Here’s a look at how much Americans have saved in their retirement accounts by age – are you ahead or far behind?

Here's a look at how much Americans have saved in their retirement accounts by age - are you ahead or far behind?

Here’s a look at how much Americans have saved in their retirement accounts by age – are you ahead or far behind?

Almost half of Americans You do not have a special retirement account, according to the Federal Reserve’s 2022 Survey of Consumer Finances. The survey, which includes the latest government data, shows that only 54.4% of American families reported having dedicated retirement accounts, such as 401(k) or IRA.

Although it’s possible they’re saving for retirement outside of these accounts, few survey respondents reported making other investments. Just for example 1.1% hold bonds directly and only 21% hold shares directly.

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Many Americans who rely solely on Social Security benefits to get through their golden years could be in for a rude awakening. The average benefit According to the Social Security Administration, the amount for a retired worker is $1,907 per month, which equals $22,884 per year. That’s not far above that Poverty line 2022 $17,710 for a person over 65 in a two-person household, according to Census Bureau data.

Although there are several factors that determine how much you should save for retirement, age is an important factor. So how can you compare to your competitors?

Average savings vary depending on age

Of course, the Fed’s numbers are a sum of all age groups. So if you’re just starting out in your career, you may not have a retirement account yet, and your savings will likely increase as you get older. Then you might be curious about how you compare to other people in your age group.

According to Fed data, the share of people with retirement accounts is increasing up to the age group 55-64. Savings are greater for older age groups until people reach age 75+. Then it is likely that drawdowns to fund retirement will reduce their savings.

Here’s a breakdown of the data by age group, including Average of retirement accounts and percentage those with such accounts.

If you’re way behind others in your age group, these numbers might spur you to action. But the amount of savings required varies from person to person at each age – and you may be fine even if you save less than others in your age group. On the other hand, even if you are ahead of others in your industry, you may not achieve your retirement goals.

Read more: Suze Orman says Americans are poorer than they think – but knowing that makes achieving your dream of retirement a lot easier 3 easy money movements

Developing a retirement plan

The first step in developing your savings plan is to do this Determine how much money you need for retirement. Consider how old you are now, when you want to retire, where you want to retire, how you want to spend your retirement, and how many dependents (if any) you need to support.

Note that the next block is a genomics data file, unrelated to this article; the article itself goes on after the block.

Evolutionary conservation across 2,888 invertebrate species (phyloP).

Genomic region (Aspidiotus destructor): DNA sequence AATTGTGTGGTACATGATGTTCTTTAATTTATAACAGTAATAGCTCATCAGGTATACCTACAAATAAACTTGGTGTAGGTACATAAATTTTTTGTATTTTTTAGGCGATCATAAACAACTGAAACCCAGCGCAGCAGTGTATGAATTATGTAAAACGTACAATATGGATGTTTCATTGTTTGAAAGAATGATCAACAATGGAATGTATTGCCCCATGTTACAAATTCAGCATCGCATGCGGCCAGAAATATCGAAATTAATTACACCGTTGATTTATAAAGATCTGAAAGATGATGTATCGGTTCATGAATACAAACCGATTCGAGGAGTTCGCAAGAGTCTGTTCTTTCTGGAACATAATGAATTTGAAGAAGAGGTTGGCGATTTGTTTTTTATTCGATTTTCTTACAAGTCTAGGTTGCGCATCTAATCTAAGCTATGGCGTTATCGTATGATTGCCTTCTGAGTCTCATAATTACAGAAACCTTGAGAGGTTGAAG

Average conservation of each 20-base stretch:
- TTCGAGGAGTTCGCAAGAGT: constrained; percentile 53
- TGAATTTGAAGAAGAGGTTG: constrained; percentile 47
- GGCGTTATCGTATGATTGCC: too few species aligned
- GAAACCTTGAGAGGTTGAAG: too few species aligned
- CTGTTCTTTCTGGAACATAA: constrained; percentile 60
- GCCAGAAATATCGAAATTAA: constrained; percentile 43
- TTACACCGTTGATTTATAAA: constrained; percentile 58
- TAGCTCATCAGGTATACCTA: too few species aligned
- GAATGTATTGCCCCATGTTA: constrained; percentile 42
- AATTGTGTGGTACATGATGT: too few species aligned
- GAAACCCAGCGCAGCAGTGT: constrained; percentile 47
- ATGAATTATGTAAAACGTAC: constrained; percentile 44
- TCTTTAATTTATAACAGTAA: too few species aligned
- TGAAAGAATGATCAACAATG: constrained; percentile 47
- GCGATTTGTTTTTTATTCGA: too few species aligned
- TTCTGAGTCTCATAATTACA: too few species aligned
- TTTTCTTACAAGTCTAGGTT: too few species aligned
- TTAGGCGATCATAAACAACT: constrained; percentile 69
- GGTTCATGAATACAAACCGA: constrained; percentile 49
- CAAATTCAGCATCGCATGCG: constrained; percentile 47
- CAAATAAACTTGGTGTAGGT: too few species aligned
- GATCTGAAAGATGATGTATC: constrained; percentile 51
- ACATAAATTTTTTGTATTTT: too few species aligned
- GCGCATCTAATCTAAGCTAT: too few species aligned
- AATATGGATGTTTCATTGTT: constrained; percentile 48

Also keep in mind that your expenses may change, but they won’t necessarily disappear in retirement. For example, you may have paid off your mortgage, but your medical expenses may be increasing. The size of your emergency fund depends on these expenses and how much you need to withdraw each year to fund them.

The strategies include: 4% rule, where you live off a 4% deduction from your assets every year. Other approaches are based more on total returns, which adjust for market fluctuations (as well as your personal circumstances, such as long-term care or other medical expenses).

It is possible to catch up

A 2023 study published by Northwestern Mutual found that Americans expected they would need $1.27 million in savings to retire comfortably. When you compare that number to the Fed data, it seems like many people are falling well short of expectations. But maybe there is still hope.

How much you can save depends on your income and expenses during your working years, as well as the return on your investments. A financial planner can provide you with invaluable help design a strategy and keep you up to date.

But don’t despair if you’re way behind – it’s not easy, but it’s possible catch up. This requires paying off your debts, identifying the best investment vehicles for your goals, and exploring additional sources of income. Even if it’s you 55 years old or at Retirement age with no savingsYou could downsize your home, consider a home equity loan, purchase an insurance policy, or sell assets such as a second vehicle.

Your retirement plan will be tailored to you, but as you get older, your nest egg should grow larger. If you’re behind, now is the time to formulate a plan to catch up.

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This article is for informational purposes only and should not be construed as advice. The provision is made without any guarantee.

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